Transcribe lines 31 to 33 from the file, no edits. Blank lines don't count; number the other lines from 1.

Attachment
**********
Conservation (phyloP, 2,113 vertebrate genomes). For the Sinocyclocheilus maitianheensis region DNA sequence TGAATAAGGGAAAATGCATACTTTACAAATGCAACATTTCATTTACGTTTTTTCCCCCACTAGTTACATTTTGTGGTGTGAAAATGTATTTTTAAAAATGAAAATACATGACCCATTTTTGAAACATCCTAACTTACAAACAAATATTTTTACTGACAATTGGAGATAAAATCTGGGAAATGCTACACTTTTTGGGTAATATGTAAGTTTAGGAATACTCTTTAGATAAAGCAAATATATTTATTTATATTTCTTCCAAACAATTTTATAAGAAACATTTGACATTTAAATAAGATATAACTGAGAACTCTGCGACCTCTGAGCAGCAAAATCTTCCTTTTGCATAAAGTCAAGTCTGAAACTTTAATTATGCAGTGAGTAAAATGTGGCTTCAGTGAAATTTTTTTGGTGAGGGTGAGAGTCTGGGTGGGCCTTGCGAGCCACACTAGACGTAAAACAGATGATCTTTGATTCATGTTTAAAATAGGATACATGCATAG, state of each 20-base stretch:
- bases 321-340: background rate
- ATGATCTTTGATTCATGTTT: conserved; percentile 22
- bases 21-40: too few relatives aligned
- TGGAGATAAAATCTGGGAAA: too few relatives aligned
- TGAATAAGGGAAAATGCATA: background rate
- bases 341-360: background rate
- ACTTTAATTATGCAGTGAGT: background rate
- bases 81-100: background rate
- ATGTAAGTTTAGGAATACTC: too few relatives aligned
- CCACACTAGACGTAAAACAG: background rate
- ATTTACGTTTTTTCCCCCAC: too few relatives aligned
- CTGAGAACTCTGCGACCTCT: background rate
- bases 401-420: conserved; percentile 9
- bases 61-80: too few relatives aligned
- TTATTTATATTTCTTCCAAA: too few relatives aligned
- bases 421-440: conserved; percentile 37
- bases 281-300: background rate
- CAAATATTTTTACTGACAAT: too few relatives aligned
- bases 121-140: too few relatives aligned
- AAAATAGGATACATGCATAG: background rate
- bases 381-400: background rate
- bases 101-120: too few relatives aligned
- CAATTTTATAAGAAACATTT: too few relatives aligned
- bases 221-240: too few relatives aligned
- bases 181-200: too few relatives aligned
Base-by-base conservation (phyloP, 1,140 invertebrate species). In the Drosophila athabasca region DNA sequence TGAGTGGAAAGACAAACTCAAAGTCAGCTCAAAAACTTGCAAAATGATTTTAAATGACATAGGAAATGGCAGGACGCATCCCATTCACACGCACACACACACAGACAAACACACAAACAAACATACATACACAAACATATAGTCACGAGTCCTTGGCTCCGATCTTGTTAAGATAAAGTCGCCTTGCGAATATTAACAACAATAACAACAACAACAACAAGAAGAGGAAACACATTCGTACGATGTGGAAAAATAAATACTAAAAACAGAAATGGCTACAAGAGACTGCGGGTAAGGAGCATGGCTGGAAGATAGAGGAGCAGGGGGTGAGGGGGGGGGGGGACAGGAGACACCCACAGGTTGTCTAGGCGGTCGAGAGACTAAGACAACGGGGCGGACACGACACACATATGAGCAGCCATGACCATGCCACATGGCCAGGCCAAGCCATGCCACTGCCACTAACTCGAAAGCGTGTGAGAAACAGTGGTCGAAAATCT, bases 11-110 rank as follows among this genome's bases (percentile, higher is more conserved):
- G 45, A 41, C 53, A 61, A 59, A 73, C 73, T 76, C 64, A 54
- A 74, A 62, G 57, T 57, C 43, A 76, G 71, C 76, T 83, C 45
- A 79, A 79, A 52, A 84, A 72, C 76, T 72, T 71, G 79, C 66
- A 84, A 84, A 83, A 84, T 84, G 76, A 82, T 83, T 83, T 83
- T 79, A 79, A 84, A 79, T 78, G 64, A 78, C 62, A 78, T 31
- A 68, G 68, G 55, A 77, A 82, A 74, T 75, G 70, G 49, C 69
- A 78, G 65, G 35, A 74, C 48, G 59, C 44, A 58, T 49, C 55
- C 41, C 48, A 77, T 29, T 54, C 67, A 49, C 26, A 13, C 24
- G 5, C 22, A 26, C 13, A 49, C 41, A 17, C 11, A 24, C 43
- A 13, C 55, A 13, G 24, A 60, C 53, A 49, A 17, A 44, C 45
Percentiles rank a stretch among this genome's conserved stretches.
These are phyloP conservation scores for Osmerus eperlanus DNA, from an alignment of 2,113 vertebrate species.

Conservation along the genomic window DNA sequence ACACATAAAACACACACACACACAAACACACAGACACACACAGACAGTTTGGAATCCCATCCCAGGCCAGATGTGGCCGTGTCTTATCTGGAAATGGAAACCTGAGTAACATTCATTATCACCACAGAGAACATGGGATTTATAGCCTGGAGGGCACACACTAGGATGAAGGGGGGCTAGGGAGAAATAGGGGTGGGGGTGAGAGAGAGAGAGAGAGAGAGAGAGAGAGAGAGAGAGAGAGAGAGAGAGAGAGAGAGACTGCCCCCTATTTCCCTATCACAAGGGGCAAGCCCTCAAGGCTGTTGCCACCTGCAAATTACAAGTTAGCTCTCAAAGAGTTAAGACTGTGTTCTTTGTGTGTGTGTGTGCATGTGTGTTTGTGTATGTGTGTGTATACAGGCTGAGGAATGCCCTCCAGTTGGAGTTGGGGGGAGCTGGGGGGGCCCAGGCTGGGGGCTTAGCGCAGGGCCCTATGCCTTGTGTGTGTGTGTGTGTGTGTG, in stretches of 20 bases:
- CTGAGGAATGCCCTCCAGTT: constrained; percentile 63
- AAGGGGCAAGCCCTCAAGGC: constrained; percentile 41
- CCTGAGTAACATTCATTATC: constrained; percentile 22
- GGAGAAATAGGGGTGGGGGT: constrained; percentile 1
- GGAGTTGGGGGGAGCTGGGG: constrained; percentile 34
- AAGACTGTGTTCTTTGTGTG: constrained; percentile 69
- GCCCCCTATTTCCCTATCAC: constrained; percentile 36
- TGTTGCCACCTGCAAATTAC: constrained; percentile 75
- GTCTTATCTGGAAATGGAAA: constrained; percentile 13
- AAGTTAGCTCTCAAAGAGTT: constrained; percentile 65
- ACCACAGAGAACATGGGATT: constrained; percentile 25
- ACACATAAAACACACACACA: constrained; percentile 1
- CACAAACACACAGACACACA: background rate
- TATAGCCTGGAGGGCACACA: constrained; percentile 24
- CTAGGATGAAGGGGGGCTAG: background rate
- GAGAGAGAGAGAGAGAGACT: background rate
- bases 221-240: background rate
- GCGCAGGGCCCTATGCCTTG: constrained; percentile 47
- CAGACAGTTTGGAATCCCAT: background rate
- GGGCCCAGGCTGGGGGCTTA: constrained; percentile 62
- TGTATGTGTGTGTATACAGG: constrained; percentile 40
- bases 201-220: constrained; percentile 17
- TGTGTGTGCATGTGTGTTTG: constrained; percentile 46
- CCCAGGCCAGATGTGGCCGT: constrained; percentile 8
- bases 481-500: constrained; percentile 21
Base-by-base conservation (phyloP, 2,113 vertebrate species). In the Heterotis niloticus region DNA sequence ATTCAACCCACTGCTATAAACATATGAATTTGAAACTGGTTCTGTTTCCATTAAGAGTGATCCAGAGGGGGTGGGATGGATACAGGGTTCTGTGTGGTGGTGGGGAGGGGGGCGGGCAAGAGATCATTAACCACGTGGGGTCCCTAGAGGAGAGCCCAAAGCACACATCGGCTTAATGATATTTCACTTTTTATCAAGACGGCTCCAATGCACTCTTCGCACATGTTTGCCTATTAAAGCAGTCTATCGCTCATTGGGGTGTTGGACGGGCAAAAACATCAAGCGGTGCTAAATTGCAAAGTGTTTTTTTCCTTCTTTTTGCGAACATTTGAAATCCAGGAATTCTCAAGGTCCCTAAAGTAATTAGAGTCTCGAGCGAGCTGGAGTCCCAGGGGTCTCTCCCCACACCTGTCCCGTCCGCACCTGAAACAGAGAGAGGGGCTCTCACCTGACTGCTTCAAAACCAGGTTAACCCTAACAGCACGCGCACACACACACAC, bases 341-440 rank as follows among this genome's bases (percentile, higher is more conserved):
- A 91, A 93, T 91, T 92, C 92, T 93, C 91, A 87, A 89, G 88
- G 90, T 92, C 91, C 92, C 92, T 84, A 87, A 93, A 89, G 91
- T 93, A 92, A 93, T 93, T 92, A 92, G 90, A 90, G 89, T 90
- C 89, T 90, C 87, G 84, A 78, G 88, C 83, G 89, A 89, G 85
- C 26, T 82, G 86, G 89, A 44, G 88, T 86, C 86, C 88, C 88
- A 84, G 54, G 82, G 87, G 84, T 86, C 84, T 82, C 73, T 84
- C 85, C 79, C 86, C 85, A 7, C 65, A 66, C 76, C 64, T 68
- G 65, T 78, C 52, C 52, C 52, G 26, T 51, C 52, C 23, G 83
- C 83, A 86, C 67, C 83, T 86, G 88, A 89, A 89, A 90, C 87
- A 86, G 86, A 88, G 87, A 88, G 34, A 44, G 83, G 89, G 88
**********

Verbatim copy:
- A 84, A 84, A 83, A 84, T 84, G 76, A 82, T 83, T 83, T 83
- T 79, A 79, A 84, A 79, T 78, G 64, A 78, C 62, A 78, T 31
- A 68, G 68, G 55, A 77, A 82, A 74, T 75, G 70, G 49, C 69